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News Bulletin : ADA News Bulletin March 2011
23 MARCH 2011 WOMEN'S UNIQUE dental needs overlooked in new National Women's Health Policy 2010 national dental update The Australian Dental Association Inc. (ADA) welcomes the new National Women's Health Policy 2010 (the Policy) but is disappointed that dental health has not been included as one of the priority areas. The Policy, released in late December 2010, has as its main objective the need to ensure women have access to the right healthcare at the right time. The development of the Policy acknowledges that health needs vary across the population. Four priority health issues have been identified: • Prevention of chronic diseases through the control of risk factors; targeting chronic disease such as cardiovascular disease, diabetes and cancer, as well as risk factors such as obesity, nutrition, physical inactivity, alcohol and tobacco consumption; • Mental health and wellbeing; targeting anxiety, depression and suicide; • Sexual and reproductive health; targeting access to information and services relating to sexual health, reproductive health, safe sex practices, screening and maternal health; • Healthy ageing; targeting musculo-skeletal conditions, disability and dementia. While the Policy targets chronic diseases caused by nutrition, alcohol and tobacco consumption, the reduction of which will provide dental benefits, a specific focus on dental issues has been omitted from the Policy. "A coordinated approach to preventive healthcare that incorporates dental health is crucial. The ADA believes that prevention must be a priority in any health policy as many dental and oral health problems are preventable. A health policy such as the new National Women's Health Policy 2010 must recognise poor oral health as a health threat alongside risk factors such as smoking, tobacco, and poor nutrition" said ADA President, Dr Shane Fryer. Women have unique dental needs that have been overlooked by this health policy. UNIQUE DENTAL NEEDS OF WOMEN Listed here are just some of the issues unique to the dental needs of women. HORMONE CHANGES Hormone levels can fluctuate during puberty, menstruation, pregnancy, breast feeding and menopause resulting in swelling and changes to the gums. Lesions and ulcers in the mouth, dry sockets following extraction of teeth, as well as swollen gums, can sometimes occur during surges in a woman's hormone levels. PERIODONTAL DISEASE Certain forms of periodontal disease are more frequent in women -- especially due to hormonal and genetic differences that arise during pregnancy. The body of evidence linking gum disease and a higher risk of premature births is growing. The association between periodontal diseases and cardiovascular disease, the leading cause of death among women in Australia, is also becoming more evident. GINGIVITIS During adolescence fluctuations in hormonal levels can lead to the onset of 'puberty gingivitis' in teenagers. Women can suffer from 'pregnancy gingivitis' which often becomes noticeable in the third trimester. Birth control pills have also been shown to increase the risk of 'hormonal gingivitis'. CHANGES DURING MENOPAUSE Menopause can cause problems in the mouth. The most common are pain, a burning sensation in the oral tissue, changes in taste and dry mouth. CHANGES POST-MENOPAUSE After menopause, there is an increased risk of developing osteoporosis (a condition of reduced bone mass and strength), which can increase the chance of tooth loss. Women of Australia need to be alerted to these matters. Attention to oral hygiene is very important for women and the ADA suggests information about these matters be included in any progressive health policy. Source: National Dental Update, January 2011. The ADA National Dental Update is a monthly publication distributed to politicians and opinion leaders. Other issues can be viewed at www.ada.org.au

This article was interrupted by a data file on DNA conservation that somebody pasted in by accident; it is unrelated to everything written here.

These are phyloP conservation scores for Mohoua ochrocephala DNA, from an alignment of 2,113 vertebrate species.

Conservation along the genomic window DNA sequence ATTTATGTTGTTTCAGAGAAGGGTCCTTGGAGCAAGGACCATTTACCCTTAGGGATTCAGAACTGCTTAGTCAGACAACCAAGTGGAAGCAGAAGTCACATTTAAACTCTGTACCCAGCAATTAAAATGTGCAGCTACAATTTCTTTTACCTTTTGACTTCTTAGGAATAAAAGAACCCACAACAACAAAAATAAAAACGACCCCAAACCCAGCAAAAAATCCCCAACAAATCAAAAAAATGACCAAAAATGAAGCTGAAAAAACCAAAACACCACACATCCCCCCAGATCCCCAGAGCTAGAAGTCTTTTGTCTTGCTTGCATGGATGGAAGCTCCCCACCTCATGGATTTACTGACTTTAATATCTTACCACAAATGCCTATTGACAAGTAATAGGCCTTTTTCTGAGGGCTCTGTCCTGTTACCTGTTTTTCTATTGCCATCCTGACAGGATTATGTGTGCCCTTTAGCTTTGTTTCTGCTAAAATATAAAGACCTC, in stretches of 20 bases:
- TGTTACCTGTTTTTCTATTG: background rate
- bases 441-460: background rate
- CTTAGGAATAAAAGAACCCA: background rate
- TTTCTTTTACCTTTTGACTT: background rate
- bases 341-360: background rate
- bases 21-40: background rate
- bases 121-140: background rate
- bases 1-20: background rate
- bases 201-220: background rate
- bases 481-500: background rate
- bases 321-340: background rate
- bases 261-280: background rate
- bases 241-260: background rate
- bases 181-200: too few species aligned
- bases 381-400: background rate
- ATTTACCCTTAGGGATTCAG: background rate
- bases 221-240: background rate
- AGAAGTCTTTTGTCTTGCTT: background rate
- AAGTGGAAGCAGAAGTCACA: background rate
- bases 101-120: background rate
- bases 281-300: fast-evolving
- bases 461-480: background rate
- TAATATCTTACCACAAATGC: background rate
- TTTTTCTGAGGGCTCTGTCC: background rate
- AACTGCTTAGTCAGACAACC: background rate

ADA News Bulletin February 2011
ADA News Bulletin April 2011